SkySaga:Infinite Isles is a voxel based, sandbox, single/multiplayer exploration and crafting game currently in closed Alpha state. It has a very distinct aesthetic with vivid, saturated colours and complex lighting. It additionally supports a day-night cycle, a weather system, translucent and solid shadows, clouds, lit transparencies, volumetric fog, and many dynamic lights. The game also features a variety of biome types, from sunny or frozen forests, to scorching deserts and underground towns hidden in fog just to name a few.
The procedural nature of the game, and the art and lighting requirements created many interesting rendering challenges which we had to overcome.
The game runs on a proprietary game engine, called Meandros. At the core of the renderer is a token submission and processing system. A token in the context of Meandros is a single operation that can set a Direct3D rendering state, a pixel shader, a texture, submit a drawcall etc. Every renderable entity submits the tokens needed to render it to an appropriate stream of tokens which the renderer collects in buffers, and processes them in order to sort and avoid redundant state setting, then submits to the D3D API. The advantage of this system is that it is very cache friendly as the tokens are very compact and have local access to the data they need to submit. The token system is agnostic of renderer architecture and can support either forward or deferred rendering.
At a higher level, the token streams (buffers) belong to Pipeline Stages, each pipeline stage implementing a rendering pass such as shadow pass, lighting pass, post processing pass etc. The Pipeline Stages can be chained, the output of one feeding the input of another.
Using the Pipeline Stages system we implemented the deferred shading architecture the game is based on. The reason we chose deferred shading instead of deferred lighting or forward rendering was mainly due to the large number of dynamic lights we had to support in-game and also because the amount of geometry rendered which prohibited us from rendering it more than once. During the g-prepass we fill a 4 rendertarget g-buffer with all the material and surface information needed to perform the lighting and shading of the pixels in screen space.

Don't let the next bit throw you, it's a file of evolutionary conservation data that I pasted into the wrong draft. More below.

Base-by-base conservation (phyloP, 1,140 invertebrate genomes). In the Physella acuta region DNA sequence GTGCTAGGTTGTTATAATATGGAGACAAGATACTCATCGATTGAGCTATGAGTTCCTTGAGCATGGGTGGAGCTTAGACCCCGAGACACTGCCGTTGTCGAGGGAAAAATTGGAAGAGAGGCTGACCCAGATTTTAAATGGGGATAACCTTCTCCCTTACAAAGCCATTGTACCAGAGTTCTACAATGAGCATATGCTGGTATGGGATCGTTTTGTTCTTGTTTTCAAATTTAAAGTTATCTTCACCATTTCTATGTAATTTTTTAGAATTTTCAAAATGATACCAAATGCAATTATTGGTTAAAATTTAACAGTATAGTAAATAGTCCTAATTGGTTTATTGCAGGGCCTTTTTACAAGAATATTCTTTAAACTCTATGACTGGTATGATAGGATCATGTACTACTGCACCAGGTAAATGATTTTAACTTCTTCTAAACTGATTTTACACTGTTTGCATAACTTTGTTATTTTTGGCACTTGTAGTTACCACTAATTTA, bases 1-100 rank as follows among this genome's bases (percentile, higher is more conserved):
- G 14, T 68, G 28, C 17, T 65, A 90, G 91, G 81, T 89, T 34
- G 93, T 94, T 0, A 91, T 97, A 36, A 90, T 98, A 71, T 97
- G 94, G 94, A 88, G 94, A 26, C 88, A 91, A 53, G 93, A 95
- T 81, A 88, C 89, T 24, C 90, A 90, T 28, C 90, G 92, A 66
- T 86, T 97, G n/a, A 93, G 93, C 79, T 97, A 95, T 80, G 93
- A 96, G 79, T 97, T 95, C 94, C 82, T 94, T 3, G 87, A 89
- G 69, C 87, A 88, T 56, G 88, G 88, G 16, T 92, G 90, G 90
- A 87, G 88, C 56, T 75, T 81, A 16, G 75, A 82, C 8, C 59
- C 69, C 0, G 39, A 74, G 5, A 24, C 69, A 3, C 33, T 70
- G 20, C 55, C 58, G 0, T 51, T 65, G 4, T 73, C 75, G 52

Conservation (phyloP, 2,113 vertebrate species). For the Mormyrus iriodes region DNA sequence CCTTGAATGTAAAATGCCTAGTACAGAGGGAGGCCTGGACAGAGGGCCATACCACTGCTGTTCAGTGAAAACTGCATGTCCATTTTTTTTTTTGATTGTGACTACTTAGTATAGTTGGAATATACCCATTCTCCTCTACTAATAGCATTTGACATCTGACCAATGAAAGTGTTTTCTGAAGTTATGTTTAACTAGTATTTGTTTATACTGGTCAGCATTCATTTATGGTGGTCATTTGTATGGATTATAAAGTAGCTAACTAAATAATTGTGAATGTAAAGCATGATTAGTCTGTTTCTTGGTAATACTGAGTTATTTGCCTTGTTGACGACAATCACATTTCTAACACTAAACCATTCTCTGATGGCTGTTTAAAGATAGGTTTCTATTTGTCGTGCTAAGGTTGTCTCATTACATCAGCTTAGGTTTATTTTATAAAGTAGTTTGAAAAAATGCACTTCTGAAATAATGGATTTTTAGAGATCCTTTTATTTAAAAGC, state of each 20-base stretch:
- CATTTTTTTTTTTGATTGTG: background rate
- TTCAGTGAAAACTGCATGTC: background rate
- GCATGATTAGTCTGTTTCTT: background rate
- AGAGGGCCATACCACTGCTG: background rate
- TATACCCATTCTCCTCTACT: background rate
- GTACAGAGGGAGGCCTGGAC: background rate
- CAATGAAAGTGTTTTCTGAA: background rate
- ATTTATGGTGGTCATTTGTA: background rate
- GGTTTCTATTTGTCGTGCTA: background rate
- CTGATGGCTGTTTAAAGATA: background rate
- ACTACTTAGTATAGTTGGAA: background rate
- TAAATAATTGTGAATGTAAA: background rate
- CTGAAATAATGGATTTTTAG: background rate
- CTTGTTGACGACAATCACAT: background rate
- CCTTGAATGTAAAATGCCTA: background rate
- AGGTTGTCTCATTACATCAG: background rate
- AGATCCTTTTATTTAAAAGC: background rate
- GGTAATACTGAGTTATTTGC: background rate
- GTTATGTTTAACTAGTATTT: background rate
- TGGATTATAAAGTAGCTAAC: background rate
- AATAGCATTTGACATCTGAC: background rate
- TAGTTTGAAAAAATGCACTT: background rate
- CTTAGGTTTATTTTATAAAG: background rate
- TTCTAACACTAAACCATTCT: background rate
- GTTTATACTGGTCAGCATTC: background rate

In the g-buffer we store data such as:
- Normal XYZ and Geometric Normal XY
- Depth XYZ – Ambient Occlusion
- Compressed Albedo XY – Emissive – Lit Alpha Flag
- Metalness – Midscale AO – Glossiness
The normals are stored in view space, and we encode the depth into 3 channels so as to free up a channel in the rendertarget for other uses. The Ambient Occlusion term is the small scale darkening we apply to voxel corners and intersections and it comes baked in a texture. The midscale AO term is the ambient occlusion we calculate with the light propagation method described below. The albedo we compress into 2 channels using the method described here.
The layout of the g-buffer is such that allows us to subsequently perform a separate screen-space pass to blend in different material properties, an approach used for various effects as explained later.
Materials and Lighting
Stylised games frequently rely on a simple lighting model and drive the look mainly through the art, i.e. using saturated colours, baking lighting information in textures etc. In SkySaga the lighting conditions change drastically between different biome types, in addition to the dynamic day-night cycle and the large number of dynamic lights supported. For those reasons we needed materials that would respond well irrespective of the lighting environment.